Partial Aortic Occlusion and Cerebral Venous Steal
Venous Effects of Arterial Manipulation in Acute Stroke
Acute ischemic stroke therapy emphasizes early arterial clot lysis or removal. Partial aortic occlusion has recently emerged as an alternative hemodynamic approach to augment cerebral perfusion in acute ischemic stroke. The exact mechanism of cerebral flow augmentation with partial aortic occlusion remains unclear and may involve more than simple diversion of arterial blood flow from the lower body to cerebral collateral circulation. The cerebral venous steal hypothesis suggests that even a small increase in tissue pressure in the ischemic area will divert blood flow to surrounding regions with lesser tissue pressures. This may cause no-reflow (absence of flow after restoration of arterial patency) in the ischemic core and “luxury perfusion” in the surrounding regions. Such maldistribution may be reversed with increased venous pressure titrated to avoid changes in intracranial pressure. We propose that partial aortic occlusion enhances perfusion in the brain by offsetting cerebral venous steal. Partial aortic occlusion redistributes blood volume into the upper part of the body, manifested by an increase in central venous pressure. Increased venous pressure recruits the collapsed vascular network and, by eliminating cerebral venous steal, corrects perifocal perfusion maldistribution analogous to positive end-expiratory pressure recruitment of collapsed airways to decrease ventilation/perfusion mismatch in the lungs.
An observation that aortic manipulation can augment cerebral blood flow (CBF) was directly translated to stroke therapy using a form of partial aortic occlusion.1 However, to develop more targeted stroke treatment methods, we must understand the mechanism through which an acute cardiac afterload augmentation improves CBF. Currently, the effect of partial aortic occlusion is attributed to redistribution of cardiac output from the lower body to the brain. We present an alternative hypothesis that another overlooked effect of acute cardiac afterload augmentation through aortic manipulation is an increase in cardiac preload and propose that this increase might be the primary cause of the observed CBF augmentation. The simple diversion of arterial blood flow from the lower torso and extremities to the leptomeningeal arterial collaterals is unlikely and flow augmentation in the collaterals may be dependent on a venous mechanism.2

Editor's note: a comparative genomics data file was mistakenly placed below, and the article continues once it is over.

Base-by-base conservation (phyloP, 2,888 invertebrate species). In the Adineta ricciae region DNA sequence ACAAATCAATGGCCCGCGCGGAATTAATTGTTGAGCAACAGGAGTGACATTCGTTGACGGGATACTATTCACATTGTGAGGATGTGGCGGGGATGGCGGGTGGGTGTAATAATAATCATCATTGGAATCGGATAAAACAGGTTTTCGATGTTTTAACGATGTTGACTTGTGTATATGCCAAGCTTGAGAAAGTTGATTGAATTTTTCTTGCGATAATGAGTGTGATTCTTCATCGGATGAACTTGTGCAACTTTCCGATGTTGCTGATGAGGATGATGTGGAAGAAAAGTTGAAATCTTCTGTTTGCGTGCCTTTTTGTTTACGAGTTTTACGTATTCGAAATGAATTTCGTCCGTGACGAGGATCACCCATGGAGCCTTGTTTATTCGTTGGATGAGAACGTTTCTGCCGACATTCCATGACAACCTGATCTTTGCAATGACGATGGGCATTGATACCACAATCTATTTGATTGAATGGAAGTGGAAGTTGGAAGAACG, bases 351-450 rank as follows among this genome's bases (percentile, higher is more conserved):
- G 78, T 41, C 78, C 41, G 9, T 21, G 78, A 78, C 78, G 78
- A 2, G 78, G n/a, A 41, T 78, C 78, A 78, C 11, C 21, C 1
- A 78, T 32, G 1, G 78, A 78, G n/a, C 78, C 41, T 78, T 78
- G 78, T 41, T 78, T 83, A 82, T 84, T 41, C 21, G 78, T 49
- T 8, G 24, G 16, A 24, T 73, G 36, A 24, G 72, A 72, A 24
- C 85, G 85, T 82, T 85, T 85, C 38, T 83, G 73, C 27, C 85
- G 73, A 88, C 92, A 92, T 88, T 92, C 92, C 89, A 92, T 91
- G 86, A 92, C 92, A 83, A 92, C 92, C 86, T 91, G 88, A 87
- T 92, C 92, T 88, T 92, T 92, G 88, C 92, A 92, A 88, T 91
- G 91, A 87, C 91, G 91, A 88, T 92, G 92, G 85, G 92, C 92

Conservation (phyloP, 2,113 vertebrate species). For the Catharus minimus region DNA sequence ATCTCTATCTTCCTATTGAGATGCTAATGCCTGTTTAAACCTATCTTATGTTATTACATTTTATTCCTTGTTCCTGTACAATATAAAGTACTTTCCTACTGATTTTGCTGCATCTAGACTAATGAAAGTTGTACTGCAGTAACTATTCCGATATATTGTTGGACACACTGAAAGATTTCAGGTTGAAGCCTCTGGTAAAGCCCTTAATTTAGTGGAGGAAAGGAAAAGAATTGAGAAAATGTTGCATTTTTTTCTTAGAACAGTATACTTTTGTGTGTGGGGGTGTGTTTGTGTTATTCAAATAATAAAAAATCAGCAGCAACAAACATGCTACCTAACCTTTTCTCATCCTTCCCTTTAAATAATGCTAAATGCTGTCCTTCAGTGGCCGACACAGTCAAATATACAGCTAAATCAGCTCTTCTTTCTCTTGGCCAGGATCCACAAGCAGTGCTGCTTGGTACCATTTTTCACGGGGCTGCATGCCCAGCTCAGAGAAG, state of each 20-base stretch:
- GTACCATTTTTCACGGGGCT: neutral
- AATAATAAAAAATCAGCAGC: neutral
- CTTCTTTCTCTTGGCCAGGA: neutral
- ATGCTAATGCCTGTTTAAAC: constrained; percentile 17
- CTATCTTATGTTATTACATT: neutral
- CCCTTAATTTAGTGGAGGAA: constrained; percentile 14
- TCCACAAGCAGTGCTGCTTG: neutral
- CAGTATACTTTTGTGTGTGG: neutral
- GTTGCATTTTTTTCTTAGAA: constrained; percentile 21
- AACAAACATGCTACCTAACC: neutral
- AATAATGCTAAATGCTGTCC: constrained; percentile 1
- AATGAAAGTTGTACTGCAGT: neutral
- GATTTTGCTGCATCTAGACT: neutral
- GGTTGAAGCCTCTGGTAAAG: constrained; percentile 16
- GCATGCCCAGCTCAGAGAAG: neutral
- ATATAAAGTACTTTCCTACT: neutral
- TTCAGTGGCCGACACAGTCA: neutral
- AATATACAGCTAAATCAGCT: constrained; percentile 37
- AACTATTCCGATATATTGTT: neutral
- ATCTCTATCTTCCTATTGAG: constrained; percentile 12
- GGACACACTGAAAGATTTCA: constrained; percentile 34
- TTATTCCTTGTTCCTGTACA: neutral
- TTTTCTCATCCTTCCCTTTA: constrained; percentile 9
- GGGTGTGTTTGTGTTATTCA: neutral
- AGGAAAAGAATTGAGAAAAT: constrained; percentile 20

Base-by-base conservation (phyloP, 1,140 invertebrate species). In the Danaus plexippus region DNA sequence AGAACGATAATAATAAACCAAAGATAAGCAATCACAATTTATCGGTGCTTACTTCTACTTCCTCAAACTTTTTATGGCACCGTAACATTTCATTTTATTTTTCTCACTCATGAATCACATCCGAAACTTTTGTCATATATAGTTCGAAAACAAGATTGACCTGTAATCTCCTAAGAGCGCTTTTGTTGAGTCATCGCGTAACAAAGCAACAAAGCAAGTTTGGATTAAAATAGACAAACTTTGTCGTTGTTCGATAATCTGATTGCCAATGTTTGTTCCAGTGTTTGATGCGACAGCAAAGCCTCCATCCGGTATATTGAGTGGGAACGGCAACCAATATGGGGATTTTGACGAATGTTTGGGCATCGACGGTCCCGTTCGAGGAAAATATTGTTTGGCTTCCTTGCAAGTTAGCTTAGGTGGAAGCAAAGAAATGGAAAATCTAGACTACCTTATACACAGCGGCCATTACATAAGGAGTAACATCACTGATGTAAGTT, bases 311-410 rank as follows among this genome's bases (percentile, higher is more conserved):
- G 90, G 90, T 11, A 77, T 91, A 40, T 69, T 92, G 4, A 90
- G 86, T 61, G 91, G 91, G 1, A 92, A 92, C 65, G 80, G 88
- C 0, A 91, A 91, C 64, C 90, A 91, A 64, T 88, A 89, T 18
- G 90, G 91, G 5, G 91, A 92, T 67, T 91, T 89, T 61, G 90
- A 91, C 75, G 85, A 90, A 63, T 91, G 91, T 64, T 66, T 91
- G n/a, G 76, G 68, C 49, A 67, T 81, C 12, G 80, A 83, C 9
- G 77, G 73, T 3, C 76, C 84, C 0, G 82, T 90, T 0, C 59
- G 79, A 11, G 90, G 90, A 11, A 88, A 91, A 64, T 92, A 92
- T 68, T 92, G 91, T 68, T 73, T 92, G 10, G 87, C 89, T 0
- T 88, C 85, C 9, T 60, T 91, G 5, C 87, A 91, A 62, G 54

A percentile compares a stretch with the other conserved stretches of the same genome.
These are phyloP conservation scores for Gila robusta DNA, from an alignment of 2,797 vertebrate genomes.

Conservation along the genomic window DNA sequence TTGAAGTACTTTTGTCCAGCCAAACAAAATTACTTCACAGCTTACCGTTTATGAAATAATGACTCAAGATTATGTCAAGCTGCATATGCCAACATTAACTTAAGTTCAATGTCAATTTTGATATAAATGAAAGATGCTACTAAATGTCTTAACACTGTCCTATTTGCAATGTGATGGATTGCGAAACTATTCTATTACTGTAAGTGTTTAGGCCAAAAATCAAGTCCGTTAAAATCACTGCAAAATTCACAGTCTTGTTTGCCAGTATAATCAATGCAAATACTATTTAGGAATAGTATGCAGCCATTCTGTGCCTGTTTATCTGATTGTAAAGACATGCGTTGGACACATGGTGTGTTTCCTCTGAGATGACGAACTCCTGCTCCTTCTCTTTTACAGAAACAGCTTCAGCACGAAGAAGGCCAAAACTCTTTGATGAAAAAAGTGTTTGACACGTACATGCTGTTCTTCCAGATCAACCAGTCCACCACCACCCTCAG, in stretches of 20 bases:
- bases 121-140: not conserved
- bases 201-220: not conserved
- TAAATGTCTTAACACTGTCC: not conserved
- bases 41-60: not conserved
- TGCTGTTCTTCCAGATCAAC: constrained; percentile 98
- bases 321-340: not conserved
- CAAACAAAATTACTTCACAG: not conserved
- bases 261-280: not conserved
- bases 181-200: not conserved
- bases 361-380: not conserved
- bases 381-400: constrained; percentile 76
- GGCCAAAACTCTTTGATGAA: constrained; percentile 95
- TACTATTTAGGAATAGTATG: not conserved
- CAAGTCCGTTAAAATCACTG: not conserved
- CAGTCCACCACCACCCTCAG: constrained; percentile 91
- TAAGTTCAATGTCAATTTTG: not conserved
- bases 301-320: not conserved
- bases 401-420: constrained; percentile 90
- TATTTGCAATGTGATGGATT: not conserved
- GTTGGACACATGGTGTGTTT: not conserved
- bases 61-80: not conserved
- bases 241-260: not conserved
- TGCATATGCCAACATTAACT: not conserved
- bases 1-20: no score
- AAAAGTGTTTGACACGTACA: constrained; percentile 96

Effects of Partial Aortic Occlusion
Hemodynamics in any circulation must consider all segments of the vascular bed, from arterial to venous. Similarly, cardiac output is not a fixed variable, but rather depends on the preload, afterload, and cardiac contractility. Blood flow diversion to the upper torso can occur, but only in the case of fixed cardiac output, as with severe aortic stenosis or in the case of an open circulatory system, such as severe hemorrhage. Partial aortic occlusion is the physiological equivalent to an abrupt increase in afterload. A sudden increase in afterload has 2 immediate effects—decrease of cardiac output and increase in arterial pressure.3 Increase in arterial pressure might be beneficial in some settings, such as systemic hypotension or when CBF depends predominantly on pressure.4 Blood pressure augmentation or induced hypertension may have limited utility for CBF enhancement after stroke in normotensive patients.5 If the hemodynamic effects of partial aortic occlusion after stroke extend beyond blood pressure augmentation, then alternative CBF modulation mechanisms must be implicated.
Cerebral Venous Steal in Stroke
Cerebral venous steal or diversion of blood flow to the periphery of the ischemic territory follows focal venous compression.6 Regional blood flow ceases when the focal tissue pressure (Pe) approaches inflow pressure (Pi). Pressure decreases across the circulatory pathway; highest pressures are exhibited in the arteries and progressively diminish toward the capillary segments. During stroke, an obstruction of the inflow artery decreases pressure to a greater degree, and often pressure is sustained only via the collateral circulation.7 Because of this pressure decrease in the arteries, the inflow pressure at capillary level becomes an even smaller fraction of the arterial pressure. Therefore, even slight focal tissue pressure increases could significantly reduce capillary perfusion, especially in the presence of a diversion pathway, which has lower effective outflow pressure. Diverted blood flow creates steal in the center and luxury perfusion at the periphery. Increased venous pressure equalizes the effective outflow pressures and diminishes this maldistribution. Conversely, an increase in venous pressure (Pv), as long as it remains below the tissue pressure Pe, does not impede focal penumbral blood flow, but rather enhances it by reversing the cerebral venous steal.